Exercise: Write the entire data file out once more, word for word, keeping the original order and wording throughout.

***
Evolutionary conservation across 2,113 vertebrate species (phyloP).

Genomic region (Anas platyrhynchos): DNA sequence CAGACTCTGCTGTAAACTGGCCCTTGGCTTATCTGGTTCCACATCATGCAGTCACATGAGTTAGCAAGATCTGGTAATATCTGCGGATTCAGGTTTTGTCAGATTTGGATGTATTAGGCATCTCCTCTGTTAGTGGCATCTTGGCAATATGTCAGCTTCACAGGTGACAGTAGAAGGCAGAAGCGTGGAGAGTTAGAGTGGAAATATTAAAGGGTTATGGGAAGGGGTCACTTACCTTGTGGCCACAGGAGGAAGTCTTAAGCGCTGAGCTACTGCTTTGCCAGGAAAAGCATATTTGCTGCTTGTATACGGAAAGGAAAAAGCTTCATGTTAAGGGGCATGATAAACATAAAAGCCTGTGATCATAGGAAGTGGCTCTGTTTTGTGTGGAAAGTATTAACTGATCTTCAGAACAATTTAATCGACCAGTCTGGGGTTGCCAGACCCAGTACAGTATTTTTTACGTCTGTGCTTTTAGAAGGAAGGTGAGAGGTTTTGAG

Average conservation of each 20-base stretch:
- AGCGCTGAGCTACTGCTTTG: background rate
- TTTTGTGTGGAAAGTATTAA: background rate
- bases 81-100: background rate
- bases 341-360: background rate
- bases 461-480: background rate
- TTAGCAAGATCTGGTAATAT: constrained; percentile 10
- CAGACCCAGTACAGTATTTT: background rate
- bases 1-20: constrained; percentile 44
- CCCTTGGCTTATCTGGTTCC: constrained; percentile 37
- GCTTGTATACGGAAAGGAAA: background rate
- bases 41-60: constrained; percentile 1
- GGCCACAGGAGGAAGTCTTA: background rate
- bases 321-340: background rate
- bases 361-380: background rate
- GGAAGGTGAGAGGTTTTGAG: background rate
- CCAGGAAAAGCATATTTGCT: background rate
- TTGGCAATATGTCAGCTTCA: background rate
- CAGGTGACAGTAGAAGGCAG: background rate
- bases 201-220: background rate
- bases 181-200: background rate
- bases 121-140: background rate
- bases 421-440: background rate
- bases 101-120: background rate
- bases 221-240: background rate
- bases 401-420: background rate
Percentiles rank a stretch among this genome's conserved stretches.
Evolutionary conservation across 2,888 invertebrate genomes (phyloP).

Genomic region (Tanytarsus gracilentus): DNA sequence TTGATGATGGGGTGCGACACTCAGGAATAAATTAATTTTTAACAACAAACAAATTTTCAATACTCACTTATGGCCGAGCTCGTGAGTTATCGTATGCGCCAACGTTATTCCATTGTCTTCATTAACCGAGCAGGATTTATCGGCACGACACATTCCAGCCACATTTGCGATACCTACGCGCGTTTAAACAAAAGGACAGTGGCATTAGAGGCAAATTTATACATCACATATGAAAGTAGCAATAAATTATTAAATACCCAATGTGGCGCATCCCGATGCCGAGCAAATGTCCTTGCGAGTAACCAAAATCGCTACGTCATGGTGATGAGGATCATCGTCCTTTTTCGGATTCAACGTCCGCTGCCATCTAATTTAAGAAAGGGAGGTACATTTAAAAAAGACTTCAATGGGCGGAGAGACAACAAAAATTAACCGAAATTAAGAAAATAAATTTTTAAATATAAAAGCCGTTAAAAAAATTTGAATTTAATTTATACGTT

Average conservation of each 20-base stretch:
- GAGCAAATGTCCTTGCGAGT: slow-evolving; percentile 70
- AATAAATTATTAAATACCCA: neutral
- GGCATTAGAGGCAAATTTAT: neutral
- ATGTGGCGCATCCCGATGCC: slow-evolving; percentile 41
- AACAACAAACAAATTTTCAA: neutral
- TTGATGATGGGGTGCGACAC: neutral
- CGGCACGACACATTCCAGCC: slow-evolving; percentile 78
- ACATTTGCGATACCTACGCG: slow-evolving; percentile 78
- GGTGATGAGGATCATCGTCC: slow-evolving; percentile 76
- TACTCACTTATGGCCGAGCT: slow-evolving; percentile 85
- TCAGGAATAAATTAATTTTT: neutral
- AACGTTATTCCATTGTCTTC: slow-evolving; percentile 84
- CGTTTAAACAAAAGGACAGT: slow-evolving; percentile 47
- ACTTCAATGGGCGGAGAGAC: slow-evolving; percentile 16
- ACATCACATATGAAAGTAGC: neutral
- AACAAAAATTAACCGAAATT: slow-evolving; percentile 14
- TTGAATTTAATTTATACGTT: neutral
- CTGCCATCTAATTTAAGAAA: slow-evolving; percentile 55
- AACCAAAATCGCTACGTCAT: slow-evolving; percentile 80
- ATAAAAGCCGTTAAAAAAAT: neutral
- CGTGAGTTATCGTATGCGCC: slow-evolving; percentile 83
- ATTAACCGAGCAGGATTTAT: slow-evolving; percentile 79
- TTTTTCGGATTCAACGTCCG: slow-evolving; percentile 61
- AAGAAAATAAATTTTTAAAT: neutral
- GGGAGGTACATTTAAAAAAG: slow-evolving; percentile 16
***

Evolutionary conservation across 2,113 vertebrate species (phyloP).

Genomic region (Anas platyrhynchos): DNA sequence CAGACTCTGCTGTAAACTGGCCCTTGGCTTATCTGGTTCCACATCATGCAGTCACATGAGTTAGCAAGATCTGGTAATATCTGCGGATTCAGGTTTTGTCAGATTTGGATGTATTAGGCATCTCCTCTGTTAGTGGCATCTTGGCAATATGTCAGCTTCACAGGTGACAGTAGAAGGCAGAAGCGTGGAGAGTTAGAGTGGAAATATTAAAGGGTTATGGGAAGGGGTCACTTACCTTGTGGCCACAGGAGGAAGTCTTAAGCGCTGAGCTACTGCTTTGCCAGGAAAAGCATATTTGCTGCTTGTATACGGAAAGGAAAAAGCTTCATGTTAAGGGGCATGATAAACATAAAAGCCTGTGATCATAGGAAGTGGCTCTGTTTTGTGTGGAAAGTATTAACTGATCTTCAGAACAATTTAATCGACCAGTCTGGGGTTGCCAGACCCAGTACAGTATTTTTTACGTCTGTGCTTTTAGAAGGAAGGTGAGAGGTTTTGAG

Average conservation of each 20-base stretch:
- AGCGCTGAGCTACTGCTTTG: background rate
- TTTTGTGTGGAAAGTATTAA: background rate
- bases 81-100: background rate
- bases 341-360: background rate
- bases 461-480: background rate
- TTAGCAAGATCTGGTAATAT: constrained; percentile 10
- CAGACCCAGTACAGTATTTT: background rate
- bases 1-20: constrained; percentile 44
- CCCTTGGCTTATCTGGTTCC: constrained; percentile 37
- GCTTGTATACGGAAAGGAAA: background rate
- bases 41-60: constrained; percentile 1
- GGCCACAGGAGGAAGTCTTA: background rate
- bases 321-340: background rate
- bases 361-380: background rate
- GGAAGGTGAGAGGTTTTGAG: background rate
- CCAGGAAAAGCATATTTGCT: background rate
- TTGGCAATATGTCAGCTTCA: background rate
- CAGGTGACAGTAGAAGGCAG: background rate
- bases 201-220: background rate
- bases 181-200: background rate
- bases 121-140: background rate
- bases 421-440: background rate
- bases 101-120: background rate
- bases 221-240: background rate
- bases 401-420: background rate
Percentiles rank a stretch among this genome's conserved stretches.
Evolutionary conservation across 2,888 invertebrate genomes (phyloP).

Genomic region (Tanytarsus gracilentus): DNA sequence TTGATGATGGGGTGCGACACTCAGGAATAAATTAATTTTTAACAACAAACAAATTTTCAATACTCACTTATGGCCGAGCTCGTGAGTTATCGTATGCGCCAACGTTATTCCATTGTCTTCATTAACCGAGCAGGATTTATCGGCACGACACATTCCAGCCACATTTGCGATACCTACGCGCGTTTAAACAAAAGGACAGTGGCATTAGAGGCAAATTTATACATCACATATGAAAGTAGCAATAAATTATTAAATACCCAATGTGGCGCATCCCGATGCCGAGCAAATGTCCTTGCGAGTAACCAAAATCGCTACGTCATGGTGATGAGGATCATCGTCCTTTTTCGGATTCAACGTCCGCTGCCATCTAATTTAAGAAAGGGAGGTACATTTAAAAAAGACTTCAATGGGCGGAGAGACAACAAAAATTAACCGAAATTAAGAAAATAAATTTTTAAATATAAAAGCCGTTAAAAAAATTTGAATTTAATTTATACGTT

Average conservation of each 20-base stretch:
- GAGCAAATGTCCTTGCGAGT: slow-evolving; percentile 70
- AATAAATTATTAAATACCCA: neutral
- GGCATTAGAGGCAAATTTAT: neutral
- ATGTGGCGCATCCCGATGCC: slow-evolving; percentile 41
- AACAACAAACAAATTTTCAA: neutral
- TTGATGATGGGGTGCGACAC: neutral
- CGGCACGACACATTCCAGCC: slow-evolving; percentile 78
- ACATTTGCGATACCTACGCG: slow-evolving; percentile 78
- GGTGATGAGGATCATCGTCC: slow-evolving; percentile 76
- TACTCACTTATGGCCGAGCT: slow-evolving; percentile 85
- TCAGGAATAAATTAATTTTT: neutral
- AACGTTATTCCATTGTCTTC: slow-evolving; percentile 84
- CGTTTAAACAAAAGGACAGT: slow-evolving; percentile 47
- ACTTCAATGGGCGGAGAGAC: slow-evolving; percentile 16
- ACATCACATATGAAAGTAGC: neutral
- AACAAAAATTAACCGAAATT: slow-evolving; percentile 14
- TTGAATTTAATTTATACGTT: neutral
- CTGCCATCTAATTTAAGAAA: slow-evolving; percentile 55
- AACCAAAATCGCTACGTCAT: slow-evolving; percentile 80
- ATAAAAGCCGTTAAAAAAAT: neutral
- CGTGAGTTATCGTATGCGCC: slow-evolving; percentile 83
- ATTAACCGAGCAGGATTTAT: slow-evolving; percentile 79
- TTTTTCGGATTCAACGTCCG: slow-evolving; percentile 61
- AAGAAAATAAATTTTTAAAT: neutral
- GGGAGGTACATTTAAAAAAG: slow-evolving; percentile 16